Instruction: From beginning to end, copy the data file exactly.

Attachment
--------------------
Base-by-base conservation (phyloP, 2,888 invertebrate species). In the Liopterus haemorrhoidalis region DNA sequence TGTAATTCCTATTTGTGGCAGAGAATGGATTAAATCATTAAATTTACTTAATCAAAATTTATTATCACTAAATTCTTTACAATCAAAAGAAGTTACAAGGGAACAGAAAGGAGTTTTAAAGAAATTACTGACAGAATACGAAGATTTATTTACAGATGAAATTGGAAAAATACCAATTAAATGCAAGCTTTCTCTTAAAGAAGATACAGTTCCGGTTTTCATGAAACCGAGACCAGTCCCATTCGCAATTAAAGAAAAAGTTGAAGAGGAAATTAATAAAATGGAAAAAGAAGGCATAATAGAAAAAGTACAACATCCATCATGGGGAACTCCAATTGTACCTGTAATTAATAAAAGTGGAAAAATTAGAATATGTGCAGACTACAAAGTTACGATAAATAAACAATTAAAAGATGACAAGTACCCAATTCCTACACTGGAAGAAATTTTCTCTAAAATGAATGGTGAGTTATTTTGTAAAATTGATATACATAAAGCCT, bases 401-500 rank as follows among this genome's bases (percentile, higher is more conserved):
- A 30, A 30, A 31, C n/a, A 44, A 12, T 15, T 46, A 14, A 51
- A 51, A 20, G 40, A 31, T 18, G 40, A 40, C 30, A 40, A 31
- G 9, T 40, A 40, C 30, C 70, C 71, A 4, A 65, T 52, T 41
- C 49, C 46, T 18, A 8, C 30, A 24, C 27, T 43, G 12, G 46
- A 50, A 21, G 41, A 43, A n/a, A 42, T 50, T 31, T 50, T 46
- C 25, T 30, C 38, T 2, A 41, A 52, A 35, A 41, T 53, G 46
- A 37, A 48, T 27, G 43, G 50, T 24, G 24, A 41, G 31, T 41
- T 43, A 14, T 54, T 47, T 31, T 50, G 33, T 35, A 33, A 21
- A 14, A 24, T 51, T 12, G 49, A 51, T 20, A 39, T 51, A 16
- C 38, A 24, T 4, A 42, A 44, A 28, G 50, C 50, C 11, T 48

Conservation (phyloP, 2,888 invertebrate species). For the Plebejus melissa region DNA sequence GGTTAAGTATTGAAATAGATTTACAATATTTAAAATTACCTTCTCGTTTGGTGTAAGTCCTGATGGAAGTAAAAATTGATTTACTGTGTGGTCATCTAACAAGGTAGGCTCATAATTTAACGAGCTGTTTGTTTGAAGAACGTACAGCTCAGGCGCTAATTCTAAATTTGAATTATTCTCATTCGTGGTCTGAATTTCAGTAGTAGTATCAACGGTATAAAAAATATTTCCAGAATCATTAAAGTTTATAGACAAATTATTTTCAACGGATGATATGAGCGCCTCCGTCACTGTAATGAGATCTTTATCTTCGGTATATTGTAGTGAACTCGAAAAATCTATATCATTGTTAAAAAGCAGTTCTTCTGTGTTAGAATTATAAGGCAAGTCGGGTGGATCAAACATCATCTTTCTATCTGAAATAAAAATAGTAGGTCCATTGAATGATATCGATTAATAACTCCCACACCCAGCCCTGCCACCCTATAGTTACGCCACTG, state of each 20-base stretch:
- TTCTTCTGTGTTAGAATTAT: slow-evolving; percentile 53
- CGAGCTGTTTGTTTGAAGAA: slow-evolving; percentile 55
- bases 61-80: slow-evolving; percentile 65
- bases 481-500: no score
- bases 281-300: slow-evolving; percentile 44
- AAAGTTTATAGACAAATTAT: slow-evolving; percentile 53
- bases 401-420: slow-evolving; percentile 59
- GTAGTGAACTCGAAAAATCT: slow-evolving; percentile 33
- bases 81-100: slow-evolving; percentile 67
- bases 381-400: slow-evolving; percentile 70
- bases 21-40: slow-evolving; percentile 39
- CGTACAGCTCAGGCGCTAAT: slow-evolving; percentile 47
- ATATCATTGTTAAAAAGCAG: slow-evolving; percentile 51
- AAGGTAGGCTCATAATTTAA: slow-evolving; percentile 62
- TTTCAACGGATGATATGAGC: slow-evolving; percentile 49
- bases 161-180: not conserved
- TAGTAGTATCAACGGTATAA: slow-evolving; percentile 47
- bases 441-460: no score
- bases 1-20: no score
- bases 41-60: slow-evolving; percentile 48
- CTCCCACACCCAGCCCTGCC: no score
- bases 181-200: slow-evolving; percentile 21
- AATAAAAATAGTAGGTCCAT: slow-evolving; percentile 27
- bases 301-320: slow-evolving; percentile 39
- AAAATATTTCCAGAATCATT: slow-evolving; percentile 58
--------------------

Base-by-base conservation (phyloP, 2,888 invertebrate species). In the Liopterus haemorrhoidalis region DNA sequence TGTAATTCCTATTTGTGGCAGAGAATGGATTAAATCATTAAATTTACTTAATCAAAATTTATTATCACTAAATTCTTTACAATCAAAAGAAGTTACAAGGGAACAGAAAGGAGTTTTAAAGAAATTACTGACAGAATACGAAGATTTATTTACAGATGAAATTGGAAAAATACCAATTAAATGCAAGCTTTCTCTTAAAGAAGATACAGTTCCGGTTTTCATGAAACCGAGACCAGTCCCATTCGCAATTAAAGAAAAAGTTGAAGAGGAAATTAATAAAATGGAAAAAGAAGGCATAATAGAAAAAGTACAACATCCATCATGGGGAACTCCAATTGTACCTGTAATTAATAAAAGTGGAAAAATTAGAATATGTGCAGACTACAAAGTTACGATAAATAAACAATTAAAAGATGACAAGTACCCAATTCCTACACTGGAAGAAATTTTCTCTAAAATGAATGGTGAGTTATTTTGTAAAATTGATATACATAAAGCCT, bases 401-500 rank as follows among this genome's bases (percentile, higher is more conserved):
- A 30, A 30, A 31, C n/a, A 44, A 12, T 15, T 46, A 14, A 51
- A 51, A 20, G 40, A 31, T 18, G 40, A 40, C 30, A 40, A 31
- G 9, T 40, A 40, C 30, C 70, C 71, A 4, A 65, T 52, T 41
- C 49, C 46, T 18, A 8, C 30, A 24, C 27, T 43, G 12, G 46
- A 50, A 21, G 41, A 43, A n/a, A 42, T 50, T 31, T 50, T 46
- C 25, T 30, C 38, T 2, A 41, A 52, A 35, A 41, T 53, G 46
- A 37, A 48, T 27, G 43, G 50, T 24, G 24, A 41, G 31, T 41
- T 43, A 14, T 54, T 47, T 31, T 50, G 33, T 35, A 33, A 21
- A 14, A 24, T 51, T 12, G 49, A 51, T 20, A 39, T 51, A 16
- C 38, A 24, T 4, A 42, A 44, A 28, G 50, C 50, C 11, T 48

Conservation (phyloP, 2,888 invertebrate species). For the Plebejus melissa region DNA sequence GGTTAAGTATTGAAATAGATTTACAATATTTAAAATTACCTTCTCGTTTGGTGTAAGTCCTGATGGAAGTAAAAATTGATTTACTGTGTGGTCATCTAACAAGGTAGGCTCATAATTTAACGAGCTGTTTGTTTGAAGAACGTACAGCTCAGGCGCTAATTCTAAATTTGAATTATTCTCATTCGTGGTCTGAATTTCAGTAGTAGTATCAACGGTATAAAAAATATTTCCAGAATCATTAAAGTTTATAGACAAATTATTTTCAACGGATGATATGAGCGCCTCCGTCACTGTAATGAGATCTTTATCTTCGGTATATTGTAGTGAACTCGAAAAATCTATATCATTGTTAAAAAGCAGTTCTTCTGTGTTAGAATTATAAGGCAAGTCGGGTGGATCAAACATCATCTTTCTATCTGAAATAAAAATAGTAGGTCCATTGAATGATATCGATTAATAACTCCCACACCCAGCCCTGCCACCCTATAGTTACGCCACTG, state of each 20-base stretch:
- TTCTTCTGTGTTAGAATTAT: slow-evolving; percentile 53
- CGAGCTGTTTGTTTGAAGAA: slow-evolving; percentile 55
- bases 61-80: slow-evolving; percentile 65
- bases 481-500: no score
- bases 281-300: slow-evolving; percentile 44
- AAAGTTTATAGACAAATTAT: slow-evolving; percentile 53
- bases 401-420: slow-evolving; percentile 59
- GTAGTGAACTCGAAAAATCT: slow-evolving; percentile 33
- bases 81-100: slow-evolving; percentile 67
- bases 381-400: slow-evolving; percentile 70
- bases 21-40: slow-evolving; percentile 39
- CGTACAGCTCAGGCGCTAAT: slow-evolving; percentile 47
- ATATCATTGTTAAAAAGCAG: slow-evolving; percentile 51
- AAGGTAGGCTCATAATTTAA: slow-evolving; percentile 62
- TTTCAACGGATGATATGAGC: slow-evolving; percentile 49
- bases 161-180: not conserved
- TAGTAGTATCAACGGTATAA: slow-evolving; percentile 47
- bases 441-460: no score
- bases 1-20: no score
- bases 41-60: slow-evolving; percentile 48
- CTCCCACACCCAGCCCTGCC: no score
- bases 181-200: slow-evolving; percentile 21
- AATAAAAATAGTAGGTCCAT: slow-evolving; percentile 27
- bases 301-320: slow-evolving; percentile 39
- AAAATATTTCCAGAATCATT: slow-evolving; percentile 58